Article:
#3: SupportPay’s Second Act

What happened?

SupportPay raised a seed round:

SupportPay … today announced an oversubscribed seed round of $3.1M. Led by HearstLabs, the round also included funding from Michigan Capital Network, Victorium Capital, Rendar Capital, Connetic Ventures and Stage Next Ventures. Purpose-built with employers and employees in mind, SupportPay started as the first consumer product to help manage the time-consuming, conflict-ridden and stressful process of managing child support and sharing expenses and custody between single, divorced, step, pet and co-parents.

Earlier this year, SupportPay expanded its offering by offering a unique, affordable and secure solution that delivers a personalized employee benefit for this target market. The result has delivered demonstrated and dramatic time savings for employees while directly improving their mental and financial well-being, ultimately returning a measurable ROI for SupportPay enterprise customers.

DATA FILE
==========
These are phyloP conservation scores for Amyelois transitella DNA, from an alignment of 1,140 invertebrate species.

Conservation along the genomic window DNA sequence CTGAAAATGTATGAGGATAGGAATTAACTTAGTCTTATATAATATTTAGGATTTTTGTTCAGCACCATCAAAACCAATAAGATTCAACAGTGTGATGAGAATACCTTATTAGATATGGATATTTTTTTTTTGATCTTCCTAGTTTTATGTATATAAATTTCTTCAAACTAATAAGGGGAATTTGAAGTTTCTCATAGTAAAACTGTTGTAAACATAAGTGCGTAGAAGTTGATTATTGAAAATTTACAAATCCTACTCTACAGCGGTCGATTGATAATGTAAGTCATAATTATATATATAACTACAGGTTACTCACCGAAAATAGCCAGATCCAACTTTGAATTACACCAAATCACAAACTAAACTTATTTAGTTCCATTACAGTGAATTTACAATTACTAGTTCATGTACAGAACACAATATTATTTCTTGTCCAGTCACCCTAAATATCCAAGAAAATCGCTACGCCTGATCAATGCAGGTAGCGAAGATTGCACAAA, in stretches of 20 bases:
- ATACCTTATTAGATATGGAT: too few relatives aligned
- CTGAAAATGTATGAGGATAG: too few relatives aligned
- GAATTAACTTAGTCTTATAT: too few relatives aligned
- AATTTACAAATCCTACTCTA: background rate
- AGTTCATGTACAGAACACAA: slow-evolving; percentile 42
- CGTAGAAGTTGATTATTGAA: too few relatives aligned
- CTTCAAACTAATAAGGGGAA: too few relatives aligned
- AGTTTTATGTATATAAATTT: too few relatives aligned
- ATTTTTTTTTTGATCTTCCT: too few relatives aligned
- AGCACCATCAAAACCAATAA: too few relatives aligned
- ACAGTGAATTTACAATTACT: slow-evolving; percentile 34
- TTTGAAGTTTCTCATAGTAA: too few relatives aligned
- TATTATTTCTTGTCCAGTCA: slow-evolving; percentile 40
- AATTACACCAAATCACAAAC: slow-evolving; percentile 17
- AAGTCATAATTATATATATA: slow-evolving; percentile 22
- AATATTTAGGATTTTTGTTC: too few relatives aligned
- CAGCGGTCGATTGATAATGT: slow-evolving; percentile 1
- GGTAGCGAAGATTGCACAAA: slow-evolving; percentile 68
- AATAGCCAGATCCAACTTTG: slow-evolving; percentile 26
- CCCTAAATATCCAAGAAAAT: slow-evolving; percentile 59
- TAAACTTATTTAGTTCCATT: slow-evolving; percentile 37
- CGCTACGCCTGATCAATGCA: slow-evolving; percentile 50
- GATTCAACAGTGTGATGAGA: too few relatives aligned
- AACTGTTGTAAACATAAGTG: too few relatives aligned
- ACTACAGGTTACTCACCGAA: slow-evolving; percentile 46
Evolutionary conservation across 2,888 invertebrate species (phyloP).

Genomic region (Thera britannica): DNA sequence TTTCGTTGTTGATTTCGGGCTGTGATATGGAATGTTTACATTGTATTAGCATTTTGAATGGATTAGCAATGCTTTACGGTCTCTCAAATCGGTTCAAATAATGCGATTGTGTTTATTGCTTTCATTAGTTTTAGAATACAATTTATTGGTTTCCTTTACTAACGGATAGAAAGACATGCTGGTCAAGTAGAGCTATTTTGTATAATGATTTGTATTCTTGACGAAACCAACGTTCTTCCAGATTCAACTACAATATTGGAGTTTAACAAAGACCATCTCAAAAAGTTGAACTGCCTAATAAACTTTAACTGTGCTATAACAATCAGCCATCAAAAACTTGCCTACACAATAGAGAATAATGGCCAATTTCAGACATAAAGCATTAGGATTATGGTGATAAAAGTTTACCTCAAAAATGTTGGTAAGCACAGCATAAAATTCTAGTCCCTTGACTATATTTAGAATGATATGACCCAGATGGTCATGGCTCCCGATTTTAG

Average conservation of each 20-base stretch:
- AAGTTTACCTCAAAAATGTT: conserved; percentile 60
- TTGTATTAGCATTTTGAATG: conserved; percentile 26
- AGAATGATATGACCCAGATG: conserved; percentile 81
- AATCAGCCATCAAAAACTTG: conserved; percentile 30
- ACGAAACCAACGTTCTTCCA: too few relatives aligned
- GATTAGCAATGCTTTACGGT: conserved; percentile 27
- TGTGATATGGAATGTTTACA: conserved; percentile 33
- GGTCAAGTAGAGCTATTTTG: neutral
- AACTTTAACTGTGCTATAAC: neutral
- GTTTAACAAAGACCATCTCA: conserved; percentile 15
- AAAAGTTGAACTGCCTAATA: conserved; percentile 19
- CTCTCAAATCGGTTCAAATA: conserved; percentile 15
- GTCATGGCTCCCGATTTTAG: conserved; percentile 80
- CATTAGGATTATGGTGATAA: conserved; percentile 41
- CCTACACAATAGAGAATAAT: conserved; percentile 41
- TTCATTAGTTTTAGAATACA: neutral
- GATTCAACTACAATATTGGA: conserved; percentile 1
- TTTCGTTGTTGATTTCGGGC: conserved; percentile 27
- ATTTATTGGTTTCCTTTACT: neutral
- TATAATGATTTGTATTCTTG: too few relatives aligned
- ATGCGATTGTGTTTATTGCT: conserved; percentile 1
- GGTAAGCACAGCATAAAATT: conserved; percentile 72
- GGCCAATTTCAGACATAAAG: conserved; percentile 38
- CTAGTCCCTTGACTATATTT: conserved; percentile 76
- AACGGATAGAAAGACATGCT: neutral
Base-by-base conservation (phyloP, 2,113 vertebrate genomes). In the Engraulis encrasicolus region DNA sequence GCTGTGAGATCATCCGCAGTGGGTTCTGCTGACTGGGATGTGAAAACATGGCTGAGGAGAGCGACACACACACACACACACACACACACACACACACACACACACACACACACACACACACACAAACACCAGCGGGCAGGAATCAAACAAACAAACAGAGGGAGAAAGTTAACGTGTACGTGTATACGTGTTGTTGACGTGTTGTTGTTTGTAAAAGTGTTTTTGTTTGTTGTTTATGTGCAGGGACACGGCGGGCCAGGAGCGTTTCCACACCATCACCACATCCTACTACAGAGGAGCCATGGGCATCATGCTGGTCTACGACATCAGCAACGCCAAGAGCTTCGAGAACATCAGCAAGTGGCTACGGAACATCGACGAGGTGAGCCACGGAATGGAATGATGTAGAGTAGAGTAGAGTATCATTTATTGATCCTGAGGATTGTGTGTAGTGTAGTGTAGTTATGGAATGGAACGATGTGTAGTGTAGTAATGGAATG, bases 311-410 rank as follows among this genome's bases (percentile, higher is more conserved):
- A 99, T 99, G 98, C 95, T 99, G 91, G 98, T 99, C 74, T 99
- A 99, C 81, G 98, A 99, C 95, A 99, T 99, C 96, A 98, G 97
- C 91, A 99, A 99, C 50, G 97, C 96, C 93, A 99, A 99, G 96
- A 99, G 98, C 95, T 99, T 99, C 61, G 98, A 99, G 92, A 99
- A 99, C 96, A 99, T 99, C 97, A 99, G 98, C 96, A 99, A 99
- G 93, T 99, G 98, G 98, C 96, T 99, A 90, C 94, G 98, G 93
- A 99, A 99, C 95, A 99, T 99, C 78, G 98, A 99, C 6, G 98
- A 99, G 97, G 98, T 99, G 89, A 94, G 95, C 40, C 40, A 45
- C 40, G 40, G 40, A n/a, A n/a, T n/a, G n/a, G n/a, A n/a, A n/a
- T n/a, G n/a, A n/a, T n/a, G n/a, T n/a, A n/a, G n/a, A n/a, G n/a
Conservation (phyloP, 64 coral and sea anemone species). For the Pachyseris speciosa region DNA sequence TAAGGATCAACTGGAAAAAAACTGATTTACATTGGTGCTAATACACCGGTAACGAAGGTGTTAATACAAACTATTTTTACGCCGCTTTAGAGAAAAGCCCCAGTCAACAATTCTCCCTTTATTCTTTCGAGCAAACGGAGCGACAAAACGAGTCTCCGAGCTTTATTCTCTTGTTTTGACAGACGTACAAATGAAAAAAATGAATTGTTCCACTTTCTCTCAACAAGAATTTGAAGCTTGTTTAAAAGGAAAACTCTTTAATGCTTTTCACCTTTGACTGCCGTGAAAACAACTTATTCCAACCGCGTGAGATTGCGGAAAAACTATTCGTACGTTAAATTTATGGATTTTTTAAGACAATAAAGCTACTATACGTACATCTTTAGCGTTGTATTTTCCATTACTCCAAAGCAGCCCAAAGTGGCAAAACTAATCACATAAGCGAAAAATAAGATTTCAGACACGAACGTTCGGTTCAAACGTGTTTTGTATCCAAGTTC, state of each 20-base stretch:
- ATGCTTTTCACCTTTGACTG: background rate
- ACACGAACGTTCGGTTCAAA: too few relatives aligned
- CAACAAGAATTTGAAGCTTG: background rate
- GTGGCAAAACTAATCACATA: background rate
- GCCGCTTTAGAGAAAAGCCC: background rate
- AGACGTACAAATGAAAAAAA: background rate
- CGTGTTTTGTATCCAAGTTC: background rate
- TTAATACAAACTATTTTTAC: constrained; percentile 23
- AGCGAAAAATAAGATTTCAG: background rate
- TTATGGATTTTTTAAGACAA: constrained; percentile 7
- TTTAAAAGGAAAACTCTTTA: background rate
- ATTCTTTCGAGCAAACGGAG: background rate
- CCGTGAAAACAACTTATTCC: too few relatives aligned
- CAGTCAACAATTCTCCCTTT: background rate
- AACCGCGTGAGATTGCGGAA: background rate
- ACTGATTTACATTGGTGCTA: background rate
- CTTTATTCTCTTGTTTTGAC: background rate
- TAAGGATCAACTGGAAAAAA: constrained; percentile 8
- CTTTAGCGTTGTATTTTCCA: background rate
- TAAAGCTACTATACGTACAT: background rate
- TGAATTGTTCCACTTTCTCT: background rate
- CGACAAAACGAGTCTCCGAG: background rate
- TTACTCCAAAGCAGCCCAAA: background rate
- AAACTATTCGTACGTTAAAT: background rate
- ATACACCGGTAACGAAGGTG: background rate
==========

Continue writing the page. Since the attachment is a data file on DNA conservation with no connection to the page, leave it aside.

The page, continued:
So what?

As I’ve written about before, I’m a big fan of fintech that attacks money-adjacent problems. In B2C, many of those money-adjacent problems revolve around relationships. The relationship between divorced parents is an especially fraught one, deserving of thoughtfully designed software.

So, broadly speaking, I’m bullish on the problem that SupportPay is going after.

I’m also impressed that SupportPay has been as successful as it has apparently been selling itself through employers (the press release mentions that Hearst and several Fortune 500 companies are already on board). Employer-distributed fintech has always made sense … in theory. In practice, there are very few examples of fintech companies making significant headway in this area (outside of earned wage access). Perhaps SupportPay will succeed where others have failed.